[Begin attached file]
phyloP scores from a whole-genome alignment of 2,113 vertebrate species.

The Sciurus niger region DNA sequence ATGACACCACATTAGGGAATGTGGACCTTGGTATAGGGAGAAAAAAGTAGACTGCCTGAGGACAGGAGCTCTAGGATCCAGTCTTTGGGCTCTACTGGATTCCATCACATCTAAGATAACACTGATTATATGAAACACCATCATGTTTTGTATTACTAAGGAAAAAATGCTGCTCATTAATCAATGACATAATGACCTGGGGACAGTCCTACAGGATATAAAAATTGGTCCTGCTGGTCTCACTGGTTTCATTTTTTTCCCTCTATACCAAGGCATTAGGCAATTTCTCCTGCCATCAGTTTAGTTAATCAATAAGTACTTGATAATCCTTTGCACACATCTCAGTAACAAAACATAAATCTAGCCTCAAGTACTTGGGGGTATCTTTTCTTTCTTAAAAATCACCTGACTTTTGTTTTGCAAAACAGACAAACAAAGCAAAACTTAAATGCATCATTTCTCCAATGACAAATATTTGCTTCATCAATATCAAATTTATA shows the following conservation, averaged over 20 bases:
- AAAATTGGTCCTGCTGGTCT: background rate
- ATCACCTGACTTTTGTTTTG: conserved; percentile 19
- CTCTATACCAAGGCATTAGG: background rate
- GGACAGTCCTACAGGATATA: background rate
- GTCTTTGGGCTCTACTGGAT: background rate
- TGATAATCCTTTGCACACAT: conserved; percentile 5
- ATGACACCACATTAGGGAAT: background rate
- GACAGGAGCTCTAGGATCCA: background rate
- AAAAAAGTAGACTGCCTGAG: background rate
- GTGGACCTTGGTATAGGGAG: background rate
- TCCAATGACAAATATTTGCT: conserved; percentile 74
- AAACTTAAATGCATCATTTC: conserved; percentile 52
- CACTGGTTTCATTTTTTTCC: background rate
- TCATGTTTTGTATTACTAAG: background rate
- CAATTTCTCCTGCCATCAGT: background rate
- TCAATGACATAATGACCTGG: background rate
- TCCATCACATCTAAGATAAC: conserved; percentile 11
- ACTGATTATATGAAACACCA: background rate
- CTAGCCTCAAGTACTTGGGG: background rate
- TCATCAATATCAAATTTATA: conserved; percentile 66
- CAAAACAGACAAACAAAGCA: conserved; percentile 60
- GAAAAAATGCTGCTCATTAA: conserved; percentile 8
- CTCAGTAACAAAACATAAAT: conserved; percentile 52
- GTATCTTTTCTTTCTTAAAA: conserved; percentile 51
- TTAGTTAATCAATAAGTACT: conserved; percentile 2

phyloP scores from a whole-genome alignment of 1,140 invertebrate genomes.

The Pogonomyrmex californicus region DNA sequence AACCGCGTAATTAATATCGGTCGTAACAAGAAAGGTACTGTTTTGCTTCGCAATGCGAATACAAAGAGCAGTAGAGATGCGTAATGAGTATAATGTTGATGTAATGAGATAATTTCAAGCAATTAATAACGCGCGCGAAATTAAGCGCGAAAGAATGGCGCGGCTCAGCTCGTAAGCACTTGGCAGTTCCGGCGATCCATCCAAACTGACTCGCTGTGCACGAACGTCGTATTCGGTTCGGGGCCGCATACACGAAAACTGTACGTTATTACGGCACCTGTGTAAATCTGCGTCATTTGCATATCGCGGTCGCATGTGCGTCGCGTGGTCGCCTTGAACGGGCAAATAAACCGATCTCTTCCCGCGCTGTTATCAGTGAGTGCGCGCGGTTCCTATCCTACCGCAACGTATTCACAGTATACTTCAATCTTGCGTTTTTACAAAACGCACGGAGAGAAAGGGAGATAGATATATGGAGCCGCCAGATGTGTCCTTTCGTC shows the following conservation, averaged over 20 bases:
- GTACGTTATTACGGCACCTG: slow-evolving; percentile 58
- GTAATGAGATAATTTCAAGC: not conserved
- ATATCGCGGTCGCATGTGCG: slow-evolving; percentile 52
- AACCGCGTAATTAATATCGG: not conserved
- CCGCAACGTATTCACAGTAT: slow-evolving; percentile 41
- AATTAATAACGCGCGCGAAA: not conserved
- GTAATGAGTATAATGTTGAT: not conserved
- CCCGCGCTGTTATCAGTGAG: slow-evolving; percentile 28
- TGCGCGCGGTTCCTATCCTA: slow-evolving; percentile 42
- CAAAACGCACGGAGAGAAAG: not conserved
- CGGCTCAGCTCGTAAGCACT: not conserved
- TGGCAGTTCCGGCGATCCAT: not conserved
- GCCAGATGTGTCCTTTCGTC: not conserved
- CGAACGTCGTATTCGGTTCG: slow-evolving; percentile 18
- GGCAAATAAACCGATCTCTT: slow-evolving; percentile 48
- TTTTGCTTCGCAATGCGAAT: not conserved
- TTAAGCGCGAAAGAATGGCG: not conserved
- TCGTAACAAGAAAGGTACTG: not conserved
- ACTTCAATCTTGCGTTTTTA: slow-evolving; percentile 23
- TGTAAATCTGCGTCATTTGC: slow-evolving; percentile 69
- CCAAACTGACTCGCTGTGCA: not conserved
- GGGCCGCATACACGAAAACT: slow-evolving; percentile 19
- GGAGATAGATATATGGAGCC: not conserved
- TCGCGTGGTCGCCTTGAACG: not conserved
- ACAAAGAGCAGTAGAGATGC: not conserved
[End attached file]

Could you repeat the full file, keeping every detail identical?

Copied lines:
phyloP scores from a whole-genome alignment of 2,113 vertebrate species.

The Sciurus niger region DNA sequence ATGACACCACATTAGGGAATGTGGACCTTGGTATAGGGAGAAAAAAGTAGACTGCCTGAGGACAGGAGCTCTAGGATCCAGTCTTTGGGCTCTACTGGATTCCATCACATCTAAGATAACACTGATTATATGAAACACCATCATGTTTTGTATTACTAAGGAAAAAATGCTGCTCATTAATCAATGACATAATGACCTGGGGACAGTCCTACAGGATATAAAAATTGGTCCTGCTGGTCTCACTGGTTTCATTTTTTTCCCTCTATACCAAGGCATTAGGCAATTTCTCCTGCCATCAGTTTAGTTAATCAATAAGTACTTGATAATCCTTTGCACACATCTCAGTAACAAAACATAAATCTAGCCTCAAGTACTTGGGGGTATCTTTTCTTTCTTAAAAATCACCTGACTTTTGTTTTGCAAAACAGACAAACAAAGCAAAACTTAAATGCATCATTTCTCCAATGACAAATATTTGCTTCATCAATATCAAATTTATA shows the following conservation, averaged over 20 bases:
- AAAATTGGTCCTGCTGGTCT: background rate
- ATCACCTGACTTTTGTTTTG: conserved; percentile 19
- CTCTATACCAAGGCATTAGG: background rate
- GGACAGTCCTACAGGATATA: background rate
- GTCTTTGGGCTCTACTGGAT: background rate
- TGATAATCCTTTGCACACAT: conserved; percentile 5
- ATGACACCACATTAGGGAAT: background rate
- GACAGGAGCTCTAGGATCCA: background rate
- AAAAAAGTAGACTGCCTGAG: background rate
- GTGGACCTTGGTATAGGGAG: background rate
- TCCAATGACAAATATTTGCT: conserved; percentile 74
- AAACTTAAATGCATCATTTC: conserved; percentile 52
- CACTGGTTTCATTTTTTTCC: background rate
- TCATGTTTTGTATTACTAAG: background rate
- CAATTTCTCCTGCCATCAGT: background rate
- TCAATGACATAATGACCTGG: background rate
- TCCATCACATCTAAGATAAC: conserved; percentile 11
- ACTGATTATATGAAACACCA: background rate
- CTAGCCTCAAGTACTTGGGG: background rate
- TCATCAATATCAAATTTATA: conserved; percentile 66
- CAAAACAGACAAACAAAGCA: conserved; percentile 60
- GAAAAAATGCTGCTCATTAA: conserved; percentile 8
- CTCAGTAACAAAACATAAAT: conserved; percentile 52
- GTATCTTTTCTTTCTTAAAA: conserved; percentile 51
- TTAGTTAATCAATAAGTACT: conserved; percentile 2

phyloP scores from a whole-genome alignment of 1,140 invertebrate genomes.

The Pogonomyrmex californicus region DNA sequence AACCGCGTAATTAATATCGGTCGTAACAAGAAAGGTACTGTTTTGCTTCGCAATGCGAATACAAAGAGCAGTAGAGATGCGTAATGAGTATAATGTTGATGTAATGAGATAATTTCAAGCAATTAATAACGCGCGCGAAATTAAGCGCGAAAGAATGGCGCGGCTCAGCTCGTAAGCACTTGGCAGTTCCGGCGATCCATCCAAACTGACTCGCTGTGCACGAACGTCGTATTCGGTTCGGGGCCGCATACACGAAAACTGTACGTTATTACGGCACCTGTGTAAATCTGCGTCATTTGCATATCGCGGTCGCATGTGCGTCGCGTGGTCGCCTTGAACGGGCAAATAAACCGATCTCTTCCCGCGCTGTTATCAGTGAGTGCGCGCGGTTCCTATCCTACCGCAACGTATTCACAGTATACTTCAATCTTGCGTTTTTACAAAACGCACGGAGAGAAAGGGAGATAGATATATGGAGCCGCCAGATGTGTCCTTTCGTC shows the following conservation, averaged over 20 bases:
- GTACGTTATTACGGCACCTG: slow-evolving; percentile 58
- GTAATGAGATAATTTCAAGC: not conserved
- ATATCGCGGTCGCATGTGCG: slow-evolving; percentile 52
- AACCGCGTAATTAATATCGG: not conserved
- CCGCAACGTATTCACAGTAT: slow-evolving; percentile 41
- AATTAATAACGCGCGCGAAA: not conserved
- GTAATGAGTATAATGTTGAT: not conserved
- CCCGCGCTGTTATCAGTGAG: slow-evolving; percentile 28
- TGCGCGCGGTTCCTATCCTA: slow-evolving; percentile 42
- CAAAACGCACGGAGAGAAAG: not conserved
- CGGCTCAGCTCGTAAGCACT: not conserved
- TGGCAGTTCCGGCGATCCAT: not conserved
- GCCAGATGTGTCCTTTCGTC: not conserved
- CGAACGTCGTATTCGGTTCG: slow-evolving; percentile 18
- GGCAAATAAACCGATCTCTT: slow-evolving; percentile 48
- TTTTGCTTCGCAATGCGAAT: not conserved
- TTAAGCGCGAAAGAATGGCG: not conserved
- TCGTAACAAGAAAGGTACTG: not conserved
- ACTTCAATCTTGCGTTTTTA: slow-evolving; percentile 23
- TGTAAATCTGCGTCATTTGC: slow-evolving; percentile 69
- CCAAACTGACTCGCTGTGCA: not conserved
- GGGCCGCATACACGAAAACT: slow-evolving; percentile 19
- GGAGATAGATATATGGAGCC: not conserved
- TCGCGTGGTCGCCTTGAACG: not conserved
- ACAAAGAGCAGTAGAGATGC: not conserved